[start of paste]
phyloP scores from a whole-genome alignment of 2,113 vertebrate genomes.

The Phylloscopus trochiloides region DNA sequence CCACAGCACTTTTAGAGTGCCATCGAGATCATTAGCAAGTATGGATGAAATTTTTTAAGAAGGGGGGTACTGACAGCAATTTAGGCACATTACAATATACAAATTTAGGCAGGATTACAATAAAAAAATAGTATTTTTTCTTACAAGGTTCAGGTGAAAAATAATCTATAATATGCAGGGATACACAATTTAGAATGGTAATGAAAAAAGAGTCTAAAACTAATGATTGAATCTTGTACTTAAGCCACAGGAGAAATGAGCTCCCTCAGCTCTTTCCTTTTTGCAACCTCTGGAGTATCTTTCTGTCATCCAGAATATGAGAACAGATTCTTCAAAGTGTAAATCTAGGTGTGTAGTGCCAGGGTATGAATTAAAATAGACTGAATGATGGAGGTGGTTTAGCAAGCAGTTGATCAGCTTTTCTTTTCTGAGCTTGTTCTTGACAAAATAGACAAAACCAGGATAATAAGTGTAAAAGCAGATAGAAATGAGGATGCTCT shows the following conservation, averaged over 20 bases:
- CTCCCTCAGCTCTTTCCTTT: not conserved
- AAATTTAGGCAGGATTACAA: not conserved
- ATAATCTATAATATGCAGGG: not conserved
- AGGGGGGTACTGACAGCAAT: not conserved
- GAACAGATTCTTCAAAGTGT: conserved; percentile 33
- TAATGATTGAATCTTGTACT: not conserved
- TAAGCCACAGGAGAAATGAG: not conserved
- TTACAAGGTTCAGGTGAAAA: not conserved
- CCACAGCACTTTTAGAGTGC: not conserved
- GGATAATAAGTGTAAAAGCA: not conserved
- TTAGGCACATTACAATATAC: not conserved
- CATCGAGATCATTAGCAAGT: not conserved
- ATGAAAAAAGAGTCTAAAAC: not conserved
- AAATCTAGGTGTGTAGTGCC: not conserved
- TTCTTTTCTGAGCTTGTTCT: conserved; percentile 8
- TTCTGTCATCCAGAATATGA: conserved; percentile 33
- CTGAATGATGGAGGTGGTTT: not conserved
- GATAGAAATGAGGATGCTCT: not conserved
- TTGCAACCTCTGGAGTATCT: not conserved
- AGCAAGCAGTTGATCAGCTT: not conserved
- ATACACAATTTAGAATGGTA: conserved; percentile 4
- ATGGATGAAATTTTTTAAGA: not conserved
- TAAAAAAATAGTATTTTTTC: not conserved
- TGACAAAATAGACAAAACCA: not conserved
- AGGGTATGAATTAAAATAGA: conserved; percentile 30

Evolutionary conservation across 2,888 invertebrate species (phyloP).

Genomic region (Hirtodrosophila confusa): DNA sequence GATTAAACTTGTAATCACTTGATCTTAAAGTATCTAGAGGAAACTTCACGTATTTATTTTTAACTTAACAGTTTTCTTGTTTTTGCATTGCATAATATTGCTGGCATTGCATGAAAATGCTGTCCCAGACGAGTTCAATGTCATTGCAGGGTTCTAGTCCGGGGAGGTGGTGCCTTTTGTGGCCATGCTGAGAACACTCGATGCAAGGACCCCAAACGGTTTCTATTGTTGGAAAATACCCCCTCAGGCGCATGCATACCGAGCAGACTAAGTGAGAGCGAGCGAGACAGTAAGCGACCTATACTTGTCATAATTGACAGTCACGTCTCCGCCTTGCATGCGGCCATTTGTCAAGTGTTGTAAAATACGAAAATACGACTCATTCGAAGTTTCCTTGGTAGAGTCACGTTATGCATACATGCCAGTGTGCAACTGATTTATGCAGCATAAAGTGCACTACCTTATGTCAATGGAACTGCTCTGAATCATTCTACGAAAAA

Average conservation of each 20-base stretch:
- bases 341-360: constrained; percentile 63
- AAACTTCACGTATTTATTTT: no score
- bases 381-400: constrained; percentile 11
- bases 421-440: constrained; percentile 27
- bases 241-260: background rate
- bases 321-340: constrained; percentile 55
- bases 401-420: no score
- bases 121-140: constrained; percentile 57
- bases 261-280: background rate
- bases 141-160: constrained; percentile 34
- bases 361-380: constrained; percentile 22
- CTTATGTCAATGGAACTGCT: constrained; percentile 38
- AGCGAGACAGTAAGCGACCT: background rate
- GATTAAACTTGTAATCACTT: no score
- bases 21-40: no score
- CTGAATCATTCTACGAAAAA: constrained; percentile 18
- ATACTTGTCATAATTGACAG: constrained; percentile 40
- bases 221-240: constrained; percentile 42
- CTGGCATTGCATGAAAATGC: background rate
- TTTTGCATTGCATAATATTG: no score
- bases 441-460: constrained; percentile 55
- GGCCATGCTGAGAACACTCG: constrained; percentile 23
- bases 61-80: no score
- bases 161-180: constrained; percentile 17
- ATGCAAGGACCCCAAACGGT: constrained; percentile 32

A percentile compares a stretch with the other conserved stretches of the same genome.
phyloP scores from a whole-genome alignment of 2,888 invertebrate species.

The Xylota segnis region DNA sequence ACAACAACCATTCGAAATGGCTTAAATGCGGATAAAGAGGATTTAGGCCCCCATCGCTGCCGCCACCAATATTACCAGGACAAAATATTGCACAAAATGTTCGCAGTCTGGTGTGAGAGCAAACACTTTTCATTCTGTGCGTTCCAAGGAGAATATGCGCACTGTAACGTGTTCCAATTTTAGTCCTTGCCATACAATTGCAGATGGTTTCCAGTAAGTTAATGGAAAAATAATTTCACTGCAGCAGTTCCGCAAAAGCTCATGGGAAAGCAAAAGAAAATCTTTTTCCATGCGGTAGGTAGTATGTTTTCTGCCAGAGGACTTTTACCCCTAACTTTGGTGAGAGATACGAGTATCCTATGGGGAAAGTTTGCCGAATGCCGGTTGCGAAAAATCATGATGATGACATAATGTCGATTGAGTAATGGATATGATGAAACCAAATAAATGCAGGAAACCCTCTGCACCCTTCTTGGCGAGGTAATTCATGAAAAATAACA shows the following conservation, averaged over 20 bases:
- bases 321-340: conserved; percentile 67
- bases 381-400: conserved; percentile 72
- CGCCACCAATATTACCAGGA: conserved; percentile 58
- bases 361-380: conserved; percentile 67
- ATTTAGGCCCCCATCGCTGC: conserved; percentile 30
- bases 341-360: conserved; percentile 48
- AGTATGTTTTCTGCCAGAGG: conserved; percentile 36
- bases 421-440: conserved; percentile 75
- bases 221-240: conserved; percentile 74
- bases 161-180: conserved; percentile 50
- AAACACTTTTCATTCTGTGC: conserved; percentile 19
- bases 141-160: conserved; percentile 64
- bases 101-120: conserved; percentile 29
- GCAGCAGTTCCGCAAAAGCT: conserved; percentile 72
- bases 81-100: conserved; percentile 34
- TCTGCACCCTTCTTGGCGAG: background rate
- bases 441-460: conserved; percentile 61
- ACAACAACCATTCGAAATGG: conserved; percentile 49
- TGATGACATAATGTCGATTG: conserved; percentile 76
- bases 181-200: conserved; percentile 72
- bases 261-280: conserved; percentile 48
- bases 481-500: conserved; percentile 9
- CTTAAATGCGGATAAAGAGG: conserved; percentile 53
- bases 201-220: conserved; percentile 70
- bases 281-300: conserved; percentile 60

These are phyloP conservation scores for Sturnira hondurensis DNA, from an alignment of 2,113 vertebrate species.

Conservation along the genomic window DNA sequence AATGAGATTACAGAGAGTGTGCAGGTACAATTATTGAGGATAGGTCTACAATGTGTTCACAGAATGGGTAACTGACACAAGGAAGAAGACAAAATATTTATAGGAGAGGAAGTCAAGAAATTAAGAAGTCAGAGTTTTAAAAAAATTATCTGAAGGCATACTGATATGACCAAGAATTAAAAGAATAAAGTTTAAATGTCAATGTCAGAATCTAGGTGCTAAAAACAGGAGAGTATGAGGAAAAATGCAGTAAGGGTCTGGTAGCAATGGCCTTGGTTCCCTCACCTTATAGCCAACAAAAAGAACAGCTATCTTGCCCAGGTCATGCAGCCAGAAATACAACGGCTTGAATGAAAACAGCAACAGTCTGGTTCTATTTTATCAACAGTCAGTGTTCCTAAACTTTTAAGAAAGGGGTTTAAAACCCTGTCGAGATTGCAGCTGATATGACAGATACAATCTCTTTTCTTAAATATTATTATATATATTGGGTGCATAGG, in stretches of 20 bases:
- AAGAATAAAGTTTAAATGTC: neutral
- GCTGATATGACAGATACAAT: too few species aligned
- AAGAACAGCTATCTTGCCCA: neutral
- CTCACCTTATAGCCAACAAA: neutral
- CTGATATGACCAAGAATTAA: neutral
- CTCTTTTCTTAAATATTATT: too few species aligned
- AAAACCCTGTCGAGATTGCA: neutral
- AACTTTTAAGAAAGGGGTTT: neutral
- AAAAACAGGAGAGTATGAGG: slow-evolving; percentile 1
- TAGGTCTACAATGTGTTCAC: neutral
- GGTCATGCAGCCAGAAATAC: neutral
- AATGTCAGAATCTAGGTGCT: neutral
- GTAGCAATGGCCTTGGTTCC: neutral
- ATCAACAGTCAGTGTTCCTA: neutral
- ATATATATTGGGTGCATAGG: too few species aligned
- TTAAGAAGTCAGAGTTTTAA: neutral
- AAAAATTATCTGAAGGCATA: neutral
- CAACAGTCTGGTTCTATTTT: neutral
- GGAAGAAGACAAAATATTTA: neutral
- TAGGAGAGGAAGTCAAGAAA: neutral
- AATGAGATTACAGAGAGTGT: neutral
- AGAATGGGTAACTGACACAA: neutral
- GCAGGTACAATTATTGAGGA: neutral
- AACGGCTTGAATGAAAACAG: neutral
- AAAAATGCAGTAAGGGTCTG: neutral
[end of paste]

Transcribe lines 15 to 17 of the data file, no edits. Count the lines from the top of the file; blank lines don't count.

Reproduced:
- ATGAAAAAAGAGTCTAAAAC: not conserved
- AAATCTAGGTGTGTAGTGCC: not conserved
- TTCTTTTCTGAGCTTGTTCT: conserved; percentile 8